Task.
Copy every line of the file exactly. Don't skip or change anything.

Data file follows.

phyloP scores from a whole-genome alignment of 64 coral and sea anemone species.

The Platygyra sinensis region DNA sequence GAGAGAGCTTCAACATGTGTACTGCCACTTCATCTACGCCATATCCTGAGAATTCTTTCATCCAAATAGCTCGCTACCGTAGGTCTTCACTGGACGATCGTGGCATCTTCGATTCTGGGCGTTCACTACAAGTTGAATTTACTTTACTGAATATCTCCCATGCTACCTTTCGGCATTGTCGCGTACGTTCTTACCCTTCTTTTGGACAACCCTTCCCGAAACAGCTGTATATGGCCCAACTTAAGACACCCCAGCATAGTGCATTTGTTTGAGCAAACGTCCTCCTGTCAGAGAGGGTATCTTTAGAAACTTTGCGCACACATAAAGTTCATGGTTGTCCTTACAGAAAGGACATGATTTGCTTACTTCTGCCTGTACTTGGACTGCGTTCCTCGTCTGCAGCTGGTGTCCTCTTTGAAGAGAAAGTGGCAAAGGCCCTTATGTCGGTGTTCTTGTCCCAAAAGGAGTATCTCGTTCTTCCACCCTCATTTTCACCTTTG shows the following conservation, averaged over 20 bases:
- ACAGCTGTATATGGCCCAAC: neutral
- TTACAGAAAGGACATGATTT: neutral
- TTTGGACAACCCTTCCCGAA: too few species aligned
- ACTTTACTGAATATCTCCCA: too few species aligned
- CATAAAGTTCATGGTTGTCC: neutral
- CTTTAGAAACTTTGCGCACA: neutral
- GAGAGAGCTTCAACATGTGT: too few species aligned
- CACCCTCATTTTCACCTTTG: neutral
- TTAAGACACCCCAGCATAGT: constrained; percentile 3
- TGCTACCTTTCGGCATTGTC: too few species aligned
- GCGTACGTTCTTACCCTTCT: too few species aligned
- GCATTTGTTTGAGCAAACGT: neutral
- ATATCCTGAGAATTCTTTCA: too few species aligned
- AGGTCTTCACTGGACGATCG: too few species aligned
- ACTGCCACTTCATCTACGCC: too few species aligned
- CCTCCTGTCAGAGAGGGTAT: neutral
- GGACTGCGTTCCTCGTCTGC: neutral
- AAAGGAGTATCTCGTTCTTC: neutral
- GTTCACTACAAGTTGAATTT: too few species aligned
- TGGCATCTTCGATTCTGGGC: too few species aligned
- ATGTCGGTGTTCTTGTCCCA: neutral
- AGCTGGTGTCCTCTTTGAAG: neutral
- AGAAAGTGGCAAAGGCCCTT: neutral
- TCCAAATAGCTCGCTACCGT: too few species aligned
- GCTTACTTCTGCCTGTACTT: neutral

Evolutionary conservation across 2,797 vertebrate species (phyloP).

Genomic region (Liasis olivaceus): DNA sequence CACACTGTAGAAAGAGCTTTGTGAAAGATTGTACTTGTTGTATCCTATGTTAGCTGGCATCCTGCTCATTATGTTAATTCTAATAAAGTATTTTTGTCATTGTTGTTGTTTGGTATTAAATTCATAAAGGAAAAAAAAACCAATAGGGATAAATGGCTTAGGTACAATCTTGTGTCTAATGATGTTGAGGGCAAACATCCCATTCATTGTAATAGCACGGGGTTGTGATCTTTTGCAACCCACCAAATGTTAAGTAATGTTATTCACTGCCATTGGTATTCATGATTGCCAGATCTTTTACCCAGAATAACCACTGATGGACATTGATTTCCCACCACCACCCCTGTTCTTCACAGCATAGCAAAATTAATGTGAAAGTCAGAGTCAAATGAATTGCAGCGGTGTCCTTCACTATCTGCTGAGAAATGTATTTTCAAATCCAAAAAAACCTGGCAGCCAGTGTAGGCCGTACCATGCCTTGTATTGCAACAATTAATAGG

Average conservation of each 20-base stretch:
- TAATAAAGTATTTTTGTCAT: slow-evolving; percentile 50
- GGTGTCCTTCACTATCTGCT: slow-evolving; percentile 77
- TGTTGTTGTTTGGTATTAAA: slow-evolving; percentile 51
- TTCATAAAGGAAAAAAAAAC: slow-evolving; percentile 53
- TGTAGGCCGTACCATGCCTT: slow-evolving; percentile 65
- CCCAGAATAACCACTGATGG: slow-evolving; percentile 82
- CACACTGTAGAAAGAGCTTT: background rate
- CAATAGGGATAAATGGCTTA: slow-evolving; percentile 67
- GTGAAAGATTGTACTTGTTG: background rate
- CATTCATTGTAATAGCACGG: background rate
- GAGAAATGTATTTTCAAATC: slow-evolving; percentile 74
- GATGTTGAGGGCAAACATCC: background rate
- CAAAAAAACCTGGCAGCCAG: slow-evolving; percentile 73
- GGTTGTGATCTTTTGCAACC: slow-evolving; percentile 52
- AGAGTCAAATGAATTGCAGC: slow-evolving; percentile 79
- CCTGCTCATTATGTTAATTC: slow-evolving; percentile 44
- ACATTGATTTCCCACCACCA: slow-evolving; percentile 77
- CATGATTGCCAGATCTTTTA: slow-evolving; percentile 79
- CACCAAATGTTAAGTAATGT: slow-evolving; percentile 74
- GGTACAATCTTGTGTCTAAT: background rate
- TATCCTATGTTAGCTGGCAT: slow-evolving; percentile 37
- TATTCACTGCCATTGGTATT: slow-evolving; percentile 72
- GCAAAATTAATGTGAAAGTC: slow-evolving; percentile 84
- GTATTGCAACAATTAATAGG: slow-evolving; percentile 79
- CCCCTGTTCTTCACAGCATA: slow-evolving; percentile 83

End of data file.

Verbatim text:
phyloP scores from a whole-genome alignment of 64 coral and sea anemone species.

The Platygyra sinensis region DNA sequence GAGAGAGCTTCAACATGTGTACTGCCACTTCATCTACGCCATATCCTGAGAATTCTTTCATCCAAATAGCTCGCTACCGTAGGTCTTCACTGGACGATCGTGGCATCTTCGATTCTGGGCGTTCACTACAAGTTGAATTTACTTTACTGAATATCTCCCATGCTACCTTTCGGCATTGTCGCGTACGTTCTTACCCTTCTTTTGGACAACCCTTCCCGAAACAGCTGTATATGGCCCAACTTAAGACACCCCAGCATAGTGCATTTGTTTGAGCAAACGTCCTCCTGTCAGAGAGGGTATCTTTAGAAACTTTGCGCACACATAAAGTTCATGGTTGTCCTTACAGAAAGGACATGATTTGCTTACTTCTGCCTGTACTTGGACTGCGTTCCTCGTCTGCAGCTGGTGTCCTCTTTGAAGAGAAAGTGGCAAAGGCCCTTATGTCGGTGTTCTTGTCCCAAAAGGAGTATCTCGTTCTTCCACCCTCATTTTCACCTTTG shows the following conservation, averaged over 20 bases:
- ACAGCTGTATATGGCCCAAC: neutral
- TTACAGAAAGGACATGATTT: neutral
- TTTGGACAACCCTTCCCGAA: too few species aligned
- ACTTTACTGAATATCTCCCA: too few species aligned
- CATAAAGTTCATGGTTGTCC: neutral
- CTTTAGAAACTTTGCGCACA: neutral
- GAGAGAGCTTCAACATGTGT: too few species aligned
- CACCCTCATTTTCACCTTTG: neutral
- TTAAGACACCCCAGCATAGT: constrained; percentile 3
- TGCTACCTTTCGGCATTGTC: too few species aligned
- GCGTACGTTCTTACCCTTCT: too few species aligned
- GCATTTGTTTGAGCAAACGT: neutral
- ATATCCTGAGAATTCTTTCA: too few species aligned
- AGGTCTTCACTGGACGATCG: too few species aligned
- ACTGCCACTTCATCTACGCC: too few species aligned
- CCTCCTGTCAGAGAGGGTAT: neutral
- GGACTGCGTTCCTCGTCTGC: neutral
- AAAGGAGTATCTCGTTCTTC: neutral
- GTTCACTACAAGTTGAATTT: too few species aligned
- TGGCATCTTCGATTCTGGGC: too few species aligned
- ATGTCGGTGTTCTTGTCCCA: neutral
- AGCTGGTGTCCTCTTTGAAG: neutral
- AGAAAGTGGCAAAGGCCCTT: neutral
- TCCAAATAGCTCGCTACCGT: too few species aligned
- GCTTACTTCTGCCTGTACTT: neutral

Evolutionary conservation across 2,797 vertebrate species (phyloP).

Genomic region (Liasis olivaceus): DNA sequence CACACTGTAGAAAGAGCTTTGTGAAAGATTGTACTTGTTGTATCCTATGTTAGCTGGCATCCTGCTCATTATGTTAATTCTAATAAAGTATTTTTGTCATTGTTGTTGTTTGGTATTAAATTCATAAAGGAAAAAAAAACCAATAGGGATAAATGGCTTAGGTACAATCTTGTGTCTAATGATGTTGAGGGCAAACATCCCATTCATTGTAATAGCACGGGGTTGTGATCTTTTGCAACCCACCAAATGTTAAGTAATGTTATTCACTGCCATTGGTATTCATGATTGCCAGATCTTTTACCCAGAATAACCACTGATGGACATTGATTTCCCACCACCACCCCTGTTCTTCACAGCATAGCAAAATTAATGTGAAAGTCAGAGTCAAATGAATTGCAGCGGTGTCCTTCACTATCTGCTGAGAAATGTATTTTCAAATCCAAAAAAACCTGGCAGCCAGTGTAGGCCGTACCATGCCTTGTATTGCAACAATTAATAGG

Average conservation of each 20-base stretch:
- TAATAAAGTATTTTTGTCAT: slow-evolving; percentile 50
- GGTGTCCTTCACTATCTGCT: slow-evolving; percentile 77
- TGTTGTTGTTTGGTATTAAA: slow-evolving; percentile 51
- TTCATAAAGGAAAAAAAAAC: slow-evolving; percentile 53
- TGTAGGCCGTACCATGCCTT: slow-evolving; percentile 65
- CCCAGAATAACCACTGATGG: slow-evolving; percentile 82
- CACACTGTAGAAAGAGCTTT: background rate
- CAATAGGGATAAATGGCTTA: slow-evolving; percentile 67
- GTGAAAGATTGTACTTGTTG: background rate
- CATTCATTGTAATAGCACGG: background rate
- GAGAAATGTATTTTCAAATC: slow-evolving; percentile 74
- GATGTTGAGGGCAAACATCC: background rate
- CAAAAAAACCTGGCAGCCAG: slow-evolving; percentile 73
- GGTTGTGATCTTTTGCAACC: slow-evolving; percentile 52
- AGAGTCAAATGAATTGCAGC: slow-evolving; percentile 79
- CCTGCTCATTATGTTAATTC: slow-evolving; percentile 44
- ACATTGATTTCCCACCACCA: slow-evolving; percentile 77
- CATGATTGCCAGATCTTTTA: slow-evolving; percentile 79
- CACCAAATGTTAAGTAATGT: slow-evolving; percentile 74
- GGTACAATCTTGTGTCTAAT: background rate
- TATCCTATGTTAGCTGGCAT: slow-evolving; percentile 37
- TATTCACTGCCATTGGTATT: slow-evolving; percentile 72
- GCAAAATTAATGTGAAAGTC: slow-evolving; percentile 84
- GTATTGCAACAATTAATAGG: slow-evolving; percentile 79
- CCCCTGTTCTTCACAGCATA: slow-evolving; percentile 83